7 Hurricane-Free Beach Destinations

7 Hurricane-Free Beach Destinations

Beach in Aruba

The Atlantic hurricane season runs June through December and threatens beach vacation destinations across the Caribbean Basin and the U.S. Southern Tier. Unpredictable weather wreaks havoc on a beach vacation and leaves travelers with few alternatives. However, some destinations are mostly outside the typical hurricane tracks, making the ideal destination for beach vacations during hurricane season. While these destinations aren’t completely devoid of storms, the general rule is that islands closest to South America are more sheltered.

Don’t let hurricane season stop your beach vacation plans—visit one of these countries outside the path of the most vacation-disrupting storms of the season.



A stone’s throw from South America, the “Happy Island” is a popular favorite for beach-goers. Omnipresent breezes keep the heat and insects at bay, and also contort the island’s famous divi-divi trees into gymnastic shapes.

Visitors to this semi-autonomous Dutch island will find bright, white beaches with fine sand, energetic beach-goers and significant cosmopolitan resorts and local services. Some of the best sunbathing on the island is at Palm Beach, which is fronted by a row of international luxury resorts. On the south shore, Baby Beach is popular for its shallow, sheltered lagoon and docile waves. Eagle Beach is expansive, swimmable and less-trafficked, particularly in the early morning.

Dive a shipwreck, visit a natural rock pool, learn to kitesurf or head to Oranjestad for high-end shopping just outside the cruise terminal.



Curaçao sits just a few miles east of Aruba and visitors to this island (which shares a similar semi-autonomous relationship with the Netherlands as Aruba) will find a more urban-colonial atmosphere in the main town of Willemstad. There’s no questioning the island’s Dutch colonial heritage while walking among brightly-colored canal houses, shopping for Delft porcelain and lunching on cheese soup at the Rif Fort or sitting on St. Anna Bay watching the famous swinging drawbridge while sipping a Dutch beer.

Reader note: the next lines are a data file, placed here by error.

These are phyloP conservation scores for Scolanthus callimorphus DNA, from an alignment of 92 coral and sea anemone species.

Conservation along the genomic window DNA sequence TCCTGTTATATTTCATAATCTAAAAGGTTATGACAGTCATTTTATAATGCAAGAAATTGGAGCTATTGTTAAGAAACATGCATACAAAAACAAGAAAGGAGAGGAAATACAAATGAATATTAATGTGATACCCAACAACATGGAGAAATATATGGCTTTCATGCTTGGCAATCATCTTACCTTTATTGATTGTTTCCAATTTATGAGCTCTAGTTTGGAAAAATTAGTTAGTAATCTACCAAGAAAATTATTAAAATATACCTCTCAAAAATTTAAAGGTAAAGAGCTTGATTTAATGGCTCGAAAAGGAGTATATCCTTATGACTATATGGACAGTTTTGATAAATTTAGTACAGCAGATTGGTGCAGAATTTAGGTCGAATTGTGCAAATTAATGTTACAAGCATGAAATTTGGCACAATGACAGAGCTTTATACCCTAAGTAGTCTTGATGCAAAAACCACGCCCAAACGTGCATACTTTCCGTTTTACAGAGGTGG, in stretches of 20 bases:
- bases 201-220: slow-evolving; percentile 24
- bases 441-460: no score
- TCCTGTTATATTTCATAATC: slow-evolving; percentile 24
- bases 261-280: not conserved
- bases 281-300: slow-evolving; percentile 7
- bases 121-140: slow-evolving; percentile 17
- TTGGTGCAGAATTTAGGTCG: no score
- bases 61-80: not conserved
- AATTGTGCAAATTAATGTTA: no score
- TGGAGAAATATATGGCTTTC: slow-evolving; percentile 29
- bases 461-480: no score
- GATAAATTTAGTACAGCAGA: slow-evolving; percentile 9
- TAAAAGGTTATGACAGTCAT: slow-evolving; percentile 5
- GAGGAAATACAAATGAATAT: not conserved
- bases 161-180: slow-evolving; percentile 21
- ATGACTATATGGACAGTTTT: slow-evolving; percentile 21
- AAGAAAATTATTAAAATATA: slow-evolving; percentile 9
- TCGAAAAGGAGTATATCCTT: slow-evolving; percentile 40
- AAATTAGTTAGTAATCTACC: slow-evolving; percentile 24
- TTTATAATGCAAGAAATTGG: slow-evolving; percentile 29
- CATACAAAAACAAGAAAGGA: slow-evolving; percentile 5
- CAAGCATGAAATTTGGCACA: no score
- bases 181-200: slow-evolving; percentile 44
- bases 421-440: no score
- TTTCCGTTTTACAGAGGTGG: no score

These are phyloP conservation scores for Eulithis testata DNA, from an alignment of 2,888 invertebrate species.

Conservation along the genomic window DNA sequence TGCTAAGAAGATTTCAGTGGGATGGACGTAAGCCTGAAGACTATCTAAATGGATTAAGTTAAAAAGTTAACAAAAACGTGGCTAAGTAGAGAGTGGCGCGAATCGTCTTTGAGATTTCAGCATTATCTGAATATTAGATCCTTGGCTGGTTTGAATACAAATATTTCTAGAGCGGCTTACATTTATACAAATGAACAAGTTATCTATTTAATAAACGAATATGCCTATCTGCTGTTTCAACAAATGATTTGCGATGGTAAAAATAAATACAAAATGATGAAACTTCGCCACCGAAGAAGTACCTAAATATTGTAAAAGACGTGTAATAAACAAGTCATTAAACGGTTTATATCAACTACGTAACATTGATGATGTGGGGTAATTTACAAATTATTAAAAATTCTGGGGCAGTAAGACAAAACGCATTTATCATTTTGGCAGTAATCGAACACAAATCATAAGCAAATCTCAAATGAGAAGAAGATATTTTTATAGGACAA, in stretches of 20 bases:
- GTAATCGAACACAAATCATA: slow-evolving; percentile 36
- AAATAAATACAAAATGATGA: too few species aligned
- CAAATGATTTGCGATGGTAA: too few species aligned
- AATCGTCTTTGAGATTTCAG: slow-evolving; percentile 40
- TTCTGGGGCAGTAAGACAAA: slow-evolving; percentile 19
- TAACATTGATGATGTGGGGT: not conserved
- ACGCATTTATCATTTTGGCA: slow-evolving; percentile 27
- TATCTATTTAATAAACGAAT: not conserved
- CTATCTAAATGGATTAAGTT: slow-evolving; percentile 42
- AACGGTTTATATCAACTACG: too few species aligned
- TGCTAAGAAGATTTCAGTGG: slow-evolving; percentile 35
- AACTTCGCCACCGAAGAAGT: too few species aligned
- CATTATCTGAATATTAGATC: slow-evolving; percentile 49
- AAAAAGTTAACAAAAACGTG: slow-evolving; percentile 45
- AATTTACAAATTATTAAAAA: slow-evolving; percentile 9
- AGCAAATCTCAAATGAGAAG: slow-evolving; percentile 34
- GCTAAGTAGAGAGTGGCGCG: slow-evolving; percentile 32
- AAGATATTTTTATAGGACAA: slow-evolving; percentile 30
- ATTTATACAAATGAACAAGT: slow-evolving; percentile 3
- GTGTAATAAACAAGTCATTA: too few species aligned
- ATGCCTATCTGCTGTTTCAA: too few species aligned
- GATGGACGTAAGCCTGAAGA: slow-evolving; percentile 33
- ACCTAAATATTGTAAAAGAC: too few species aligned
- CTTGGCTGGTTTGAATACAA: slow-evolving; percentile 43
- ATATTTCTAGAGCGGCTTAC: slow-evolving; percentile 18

The island’s beaches feel almost European. They’re on the smaller side, typically tucked away into quiet or punctuated by rocky cliffs. Swim alongside fishing boats in the tiny inlet of Playa Lagun, where snorkelers poke about the coral reef. Playa Kenepa is two clear-water beaches separated by a rocky peninsula that’s good for photo ops, while dayboat excursions take visitors to the finest white-sand beach on the islet of Klein Curaçao (Little Curaçao).



The license plates on Bonaire sum it up: Diver’s Paradise. The least populated of the Dutch “ABC Islands”, yet roughly the same size as Aruba, this is the island for hardcore escapists and die-hard divers. While more famous for diving than beaches, the upshot here is that the beaches are generally uninhabited, particularly when there’s not a cruise ship docked.

Sorobon Beach on the windward side is popular with windsurfers and has scenic views of the small boat docks. Like Curaçao, Bonaire also has a “klein”, or “little” islet, but this one is much closer—right across a short channel. There aren’t many services on Klein Bonaire, but picnics and barbecues are fun for beachgoers who don’t mind toting their own provisions.

Bonaire is a municipality of the Netherlands itself (unlike Aruba and Curaçao which are constituent countries of the larger Kingdom of the Netherlands) but unlike the other two islands, which print their own currency, the U.S. Dollar is the official tender here. Spend USD poking around sleepy European coffee shops in the utterly languid capital of Kralendijk or on a leisurely meal in one of the many tiny, waterfront restaurants with only a handful of tables, gracious service and good food.